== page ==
A U.S. Navy SEAL was killed and another was injured in a training accident in Arizona, a U.S. Department of Defense official said Friday.
The SEAL who was killed belonged to SEAL Team Six, the elite squad from which a team was selected to go after Osama bin Laden in Pakistan two years ago, a source said.
The accident occurred Thursday at a U.S. Special Operations Command parachute testing and training facility at Pinal Airpark, Arizona.
The SEALs were transported to the University of Arizona Medical Center, where one remains hospitalized, the official said.
The accident is under investigation, the official said.FULL STORY
The bow of a U.S. Navy warship that grounded on a Philippine reef in January was cut from the rest of the hull on Tuesday, lifted by a massive crane, and dropped on a waiting barge.
"The bow section of the USS Guardian was lifted out of the water around 2:45 p.m.," said Enrico Efren Evangelista, head of the Philippine coast guard Palawan District, according to the official Philippine News Agency.
The removal of the bow of the U.S. Navy minesweeper followed that of the ship's auxiliary engine room, a 200-ton piece that was removed a little more than an hour earlier.
With the removal of the two sections, about 900 tons of the formerly 1,300-ton warship remain on Tubbataha Reef, the news agency reported.FULL STORY
The remains of two U.S. Navy sailors, recovered in 2002 from the wreck of the service's first ironclad warship, the USS Monitor, will be interred in Arlington National Cemetery outside Washington, the Navy said Tuesday.
"These may very well be the last Navy personnel from the Civil War to be buried at Arlington," Navy Secretary Ray Mabus said in a statement. "It's important we honor these brave men and all they represent as we reflect upon the significant role Monitor and her crew had in setting the course for our modern Navy."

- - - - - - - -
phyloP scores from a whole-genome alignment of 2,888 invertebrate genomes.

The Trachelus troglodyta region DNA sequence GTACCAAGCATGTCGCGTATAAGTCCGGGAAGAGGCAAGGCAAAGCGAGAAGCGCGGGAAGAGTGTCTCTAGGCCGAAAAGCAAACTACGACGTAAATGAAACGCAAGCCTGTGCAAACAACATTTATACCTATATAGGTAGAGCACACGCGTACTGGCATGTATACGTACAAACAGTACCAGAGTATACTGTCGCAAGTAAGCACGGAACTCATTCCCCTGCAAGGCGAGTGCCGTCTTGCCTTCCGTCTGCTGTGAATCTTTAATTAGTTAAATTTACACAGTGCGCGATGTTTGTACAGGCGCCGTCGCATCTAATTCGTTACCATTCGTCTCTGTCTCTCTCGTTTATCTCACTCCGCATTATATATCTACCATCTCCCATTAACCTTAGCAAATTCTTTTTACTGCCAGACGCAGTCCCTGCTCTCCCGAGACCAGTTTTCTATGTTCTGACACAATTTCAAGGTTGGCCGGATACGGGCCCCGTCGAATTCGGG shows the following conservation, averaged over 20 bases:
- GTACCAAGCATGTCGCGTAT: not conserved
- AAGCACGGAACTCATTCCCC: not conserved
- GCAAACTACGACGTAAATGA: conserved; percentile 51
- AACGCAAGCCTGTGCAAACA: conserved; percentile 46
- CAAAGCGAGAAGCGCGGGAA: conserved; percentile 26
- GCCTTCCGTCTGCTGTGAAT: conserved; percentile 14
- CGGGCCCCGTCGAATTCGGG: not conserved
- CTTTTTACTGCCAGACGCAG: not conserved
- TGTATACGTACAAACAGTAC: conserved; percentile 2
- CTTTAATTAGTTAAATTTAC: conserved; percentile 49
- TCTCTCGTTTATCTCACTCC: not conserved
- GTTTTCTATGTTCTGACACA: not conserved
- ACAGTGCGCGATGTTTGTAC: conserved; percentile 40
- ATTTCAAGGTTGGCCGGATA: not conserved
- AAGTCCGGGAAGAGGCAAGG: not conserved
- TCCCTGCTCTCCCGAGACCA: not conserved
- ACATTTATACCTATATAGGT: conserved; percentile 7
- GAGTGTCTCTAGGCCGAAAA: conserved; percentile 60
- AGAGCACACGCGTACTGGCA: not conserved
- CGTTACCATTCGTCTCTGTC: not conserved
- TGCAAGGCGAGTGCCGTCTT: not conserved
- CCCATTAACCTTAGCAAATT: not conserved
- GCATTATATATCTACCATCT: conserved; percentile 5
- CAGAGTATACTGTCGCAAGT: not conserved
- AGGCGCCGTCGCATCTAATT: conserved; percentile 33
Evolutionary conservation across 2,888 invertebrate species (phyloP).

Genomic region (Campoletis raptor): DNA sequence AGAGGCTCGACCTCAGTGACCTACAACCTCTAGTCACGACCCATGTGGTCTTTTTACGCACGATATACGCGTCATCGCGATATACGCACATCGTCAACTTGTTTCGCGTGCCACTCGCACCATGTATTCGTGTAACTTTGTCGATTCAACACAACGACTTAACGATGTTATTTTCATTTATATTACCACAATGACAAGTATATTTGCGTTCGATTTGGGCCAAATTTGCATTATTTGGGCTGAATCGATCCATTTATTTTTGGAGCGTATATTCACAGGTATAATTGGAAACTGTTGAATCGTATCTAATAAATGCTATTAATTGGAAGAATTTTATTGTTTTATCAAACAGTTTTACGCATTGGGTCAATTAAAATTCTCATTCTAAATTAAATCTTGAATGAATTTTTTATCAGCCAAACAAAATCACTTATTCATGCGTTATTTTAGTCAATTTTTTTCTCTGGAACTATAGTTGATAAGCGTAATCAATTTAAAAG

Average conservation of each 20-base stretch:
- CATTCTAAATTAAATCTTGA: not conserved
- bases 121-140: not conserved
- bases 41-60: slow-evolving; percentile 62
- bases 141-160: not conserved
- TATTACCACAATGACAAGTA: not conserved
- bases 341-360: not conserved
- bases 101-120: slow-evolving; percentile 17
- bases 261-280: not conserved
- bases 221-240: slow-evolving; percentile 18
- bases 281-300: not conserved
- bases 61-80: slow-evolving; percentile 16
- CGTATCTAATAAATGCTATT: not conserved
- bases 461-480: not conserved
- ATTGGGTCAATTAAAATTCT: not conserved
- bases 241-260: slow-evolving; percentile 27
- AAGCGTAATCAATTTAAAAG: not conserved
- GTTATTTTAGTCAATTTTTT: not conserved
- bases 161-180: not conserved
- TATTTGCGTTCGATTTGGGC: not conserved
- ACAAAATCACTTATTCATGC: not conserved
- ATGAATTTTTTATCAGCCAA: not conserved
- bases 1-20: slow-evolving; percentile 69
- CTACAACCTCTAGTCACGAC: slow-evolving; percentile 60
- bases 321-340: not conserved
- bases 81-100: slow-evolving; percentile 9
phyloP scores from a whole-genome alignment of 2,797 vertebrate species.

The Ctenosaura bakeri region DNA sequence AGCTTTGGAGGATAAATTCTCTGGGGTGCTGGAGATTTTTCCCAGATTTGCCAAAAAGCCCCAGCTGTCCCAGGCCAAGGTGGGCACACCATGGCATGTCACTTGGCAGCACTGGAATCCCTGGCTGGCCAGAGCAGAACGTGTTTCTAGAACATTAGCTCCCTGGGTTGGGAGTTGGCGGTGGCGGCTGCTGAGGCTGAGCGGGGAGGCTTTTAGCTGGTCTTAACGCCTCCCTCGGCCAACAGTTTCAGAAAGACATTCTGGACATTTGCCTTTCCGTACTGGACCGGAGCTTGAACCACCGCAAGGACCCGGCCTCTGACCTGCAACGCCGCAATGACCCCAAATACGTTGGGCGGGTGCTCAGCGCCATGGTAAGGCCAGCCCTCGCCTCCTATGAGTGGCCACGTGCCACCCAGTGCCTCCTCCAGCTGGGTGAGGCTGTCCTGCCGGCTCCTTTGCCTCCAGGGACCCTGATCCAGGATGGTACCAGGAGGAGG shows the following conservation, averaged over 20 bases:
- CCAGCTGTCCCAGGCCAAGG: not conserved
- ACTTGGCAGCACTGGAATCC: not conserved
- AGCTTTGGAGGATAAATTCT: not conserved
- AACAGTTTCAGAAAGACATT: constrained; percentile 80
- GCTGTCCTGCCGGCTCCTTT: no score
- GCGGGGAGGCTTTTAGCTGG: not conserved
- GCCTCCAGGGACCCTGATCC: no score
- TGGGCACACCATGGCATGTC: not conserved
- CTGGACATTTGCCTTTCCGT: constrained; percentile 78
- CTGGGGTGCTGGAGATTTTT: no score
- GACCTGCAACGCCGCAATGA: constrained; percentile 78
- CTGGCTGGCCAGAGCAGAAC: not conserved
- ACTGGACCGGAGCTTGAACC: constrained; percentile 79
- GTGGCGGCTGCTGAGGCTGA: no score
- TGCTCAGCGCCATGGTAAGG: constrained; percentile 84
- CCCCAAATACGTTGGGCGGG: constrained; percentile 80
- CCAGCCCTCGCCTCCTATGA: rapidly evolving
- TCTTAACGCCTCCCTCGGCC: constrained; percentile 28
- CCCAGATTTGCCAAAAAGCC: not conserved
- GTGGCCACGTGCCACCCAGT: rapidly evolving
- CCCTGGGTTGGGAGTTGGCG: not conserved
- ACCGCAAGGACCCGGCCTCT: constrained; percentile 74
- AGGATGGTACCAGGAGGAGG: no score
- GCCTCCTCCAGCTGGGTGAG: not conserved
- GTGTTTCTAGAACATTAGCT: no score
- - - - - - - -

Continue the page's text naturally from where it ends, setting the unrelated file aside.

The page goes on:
The Monitor sank during a storm on New Year's Eve 1862 off Cape Hatteras, North Carolina, with a loss of 16 sailors.
Yemeni authorities working with the U.S. Navy intercepted a ship carrying a "substantial" cache of "illegal arms" such as surface-to-air missiles, potent explosives and rocket-propelled grenades, a U.S. official and Yemen's government said Monday.
The incident took place in Yemeni territorial waters in the Arabian Sea last Wednesday, according to a statement issued five days later from Yemen's embassy in Washington.
The tanks of a U.S. Navy warship stuck on a Philippine reef have been pumped full of seawater to keep the vessel stable while salvage ships make their way to the site of the grounding, officials said Monday.
Navy-led salvage teams have also removed most of the materials from the minesweeper USS Guardian that could pose environmental problems for Tubbataha Reef, a Philippine national park and UNESCO World Heritage Site. Those materials include paint, solvents and lubricants, according to a statement from the U.S. Embassy in Manila.FULL STORY
The U.S Navy minesweeper that grounded on a Philippine reef last week has taken on water and sustained too much damage to be towed off, the Navy says.